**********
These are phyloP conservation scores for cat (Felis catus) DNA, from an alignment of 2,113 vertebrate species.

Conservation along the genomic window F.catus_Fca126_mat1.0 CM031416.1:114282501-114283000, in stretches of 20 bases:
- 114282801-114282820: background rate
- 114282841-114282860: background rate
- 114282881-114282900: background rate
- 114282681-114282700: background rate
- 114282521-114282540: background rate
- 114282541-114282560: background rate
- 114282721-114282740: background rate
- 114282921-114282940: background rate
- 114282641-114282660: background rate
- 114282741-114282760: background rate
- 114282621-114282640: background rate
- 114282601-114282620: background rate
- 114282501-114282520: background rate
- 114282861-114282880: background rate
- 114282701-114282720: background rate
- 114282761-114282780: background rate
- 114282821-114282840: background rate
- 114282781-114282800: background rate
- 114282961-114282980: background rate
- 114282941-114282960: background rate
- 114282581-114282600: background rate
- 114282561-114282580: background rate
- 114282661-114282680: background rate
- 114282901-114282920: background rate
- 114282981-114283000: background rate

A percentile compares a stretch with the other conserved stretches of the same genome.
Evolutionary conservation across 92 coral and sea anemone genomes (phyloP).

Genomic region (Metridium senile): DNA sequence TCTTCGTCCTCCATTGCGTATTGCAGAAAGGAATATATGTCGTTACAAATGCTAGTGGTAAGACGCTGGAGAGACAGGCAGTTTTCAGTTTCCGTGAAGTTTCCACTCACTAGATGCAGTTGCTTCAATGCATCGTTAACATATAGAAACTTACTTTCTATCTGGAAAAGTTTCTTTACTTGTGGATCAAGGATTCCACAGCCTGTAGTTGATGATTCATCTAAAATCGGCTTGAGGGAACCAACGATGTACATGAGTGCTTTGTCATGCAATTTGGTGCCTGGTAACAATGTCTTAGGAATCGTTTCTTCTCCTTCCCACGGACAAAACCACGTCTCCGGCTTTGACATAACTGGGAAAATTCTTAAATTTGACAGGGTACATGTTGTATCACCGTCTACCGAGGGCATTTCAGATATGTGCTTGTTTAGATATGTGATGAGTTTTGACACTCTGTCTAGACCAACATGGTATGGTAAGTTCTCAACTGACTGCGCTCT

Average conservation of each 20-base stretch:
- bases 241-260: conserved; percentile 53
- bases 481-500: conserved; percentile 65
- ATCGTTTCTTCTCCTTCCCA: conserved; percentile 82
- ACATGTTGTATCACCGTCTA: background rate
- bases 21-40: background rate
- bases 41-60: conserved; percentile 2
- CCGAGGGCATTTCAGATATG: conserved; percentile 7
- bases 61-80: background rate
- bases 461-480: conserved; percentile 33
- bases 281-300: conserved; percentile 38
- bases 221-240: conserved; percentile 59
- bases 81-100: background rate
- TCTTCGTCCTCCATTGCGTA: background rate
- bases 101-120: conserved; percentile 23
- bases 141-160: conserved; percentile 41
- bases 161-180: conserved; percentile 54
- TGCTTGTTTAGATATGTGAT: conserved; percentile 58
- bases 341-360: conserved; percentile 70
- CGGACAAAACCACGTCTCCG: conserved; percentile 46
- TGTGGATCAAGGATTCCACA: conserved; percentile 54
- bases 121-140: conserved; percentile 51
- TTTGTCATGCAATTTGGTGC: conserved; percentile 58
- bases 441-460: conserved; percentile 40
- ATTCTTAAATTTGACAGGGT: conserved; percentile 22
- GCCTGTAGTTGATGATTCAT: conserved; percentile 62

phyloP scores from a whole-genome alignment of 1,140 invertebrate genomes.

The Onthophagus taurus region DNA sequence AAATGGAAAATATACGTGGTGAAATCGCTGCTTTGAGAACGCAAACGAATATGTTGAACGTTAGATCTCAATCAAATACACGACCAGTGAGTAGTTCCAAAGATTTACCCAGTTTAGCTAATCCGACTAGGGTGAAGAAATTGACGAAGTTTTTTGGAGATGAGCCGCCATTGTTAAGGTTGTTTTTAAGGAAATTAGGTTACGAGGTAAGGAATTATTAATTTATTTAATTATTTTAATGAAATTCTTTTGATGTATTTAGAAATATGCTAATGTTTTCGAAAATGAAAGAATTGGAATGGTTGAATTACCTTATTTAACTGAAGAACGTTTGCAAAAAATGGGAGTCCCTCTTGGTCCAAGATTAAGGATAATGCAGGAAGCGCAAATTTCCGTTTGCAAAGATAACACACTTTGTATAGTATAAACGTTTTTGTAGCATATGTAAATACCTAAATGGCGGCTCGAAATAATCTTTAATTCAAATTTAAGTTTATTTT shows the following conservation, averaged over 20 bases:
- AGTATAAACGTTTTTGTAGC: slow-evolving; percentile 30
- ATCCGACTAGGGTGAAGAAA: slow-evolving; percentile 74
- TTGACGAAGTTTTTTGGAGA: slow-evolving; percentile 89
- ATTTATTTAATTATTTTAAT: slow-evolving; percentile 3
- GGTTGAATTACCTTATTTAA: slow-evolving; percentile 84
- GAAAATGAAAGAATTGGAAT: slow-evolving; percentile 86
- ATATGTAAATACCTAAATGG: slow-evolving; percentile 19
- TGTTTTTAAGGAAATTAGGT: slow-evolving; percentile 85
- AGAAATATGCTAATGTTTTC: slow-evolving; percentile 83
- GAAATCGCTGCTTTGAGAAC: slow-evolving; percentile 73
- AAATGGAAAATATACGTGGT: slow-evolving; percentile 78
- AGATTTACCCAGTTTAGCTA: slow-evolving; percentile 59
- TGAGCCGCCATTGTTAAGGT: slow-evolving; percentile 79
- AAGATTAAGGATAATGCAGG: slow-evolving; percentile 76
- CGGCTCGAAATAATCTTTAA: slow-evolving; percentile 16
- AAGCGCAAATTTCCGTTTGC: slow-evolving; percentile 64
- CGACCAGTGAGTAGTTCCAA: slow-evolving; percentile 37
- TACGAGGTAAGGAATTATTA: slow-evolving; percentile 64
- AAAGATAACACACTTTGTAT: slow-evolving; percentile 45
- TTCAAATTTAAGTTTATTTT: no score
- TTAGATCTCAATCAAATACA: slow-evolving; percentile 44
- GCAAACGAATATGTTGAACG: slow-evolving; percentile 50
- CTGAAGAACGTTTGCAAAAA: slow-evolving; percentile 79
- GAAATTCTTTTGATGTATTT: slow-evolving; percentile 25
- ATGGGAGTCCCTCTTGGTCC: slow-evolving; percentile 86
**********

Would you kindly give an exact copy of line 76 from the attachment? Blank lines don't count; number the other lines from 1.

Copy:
- TACGAGGTAAGGAATTATTA: slow-evolving; percentile 64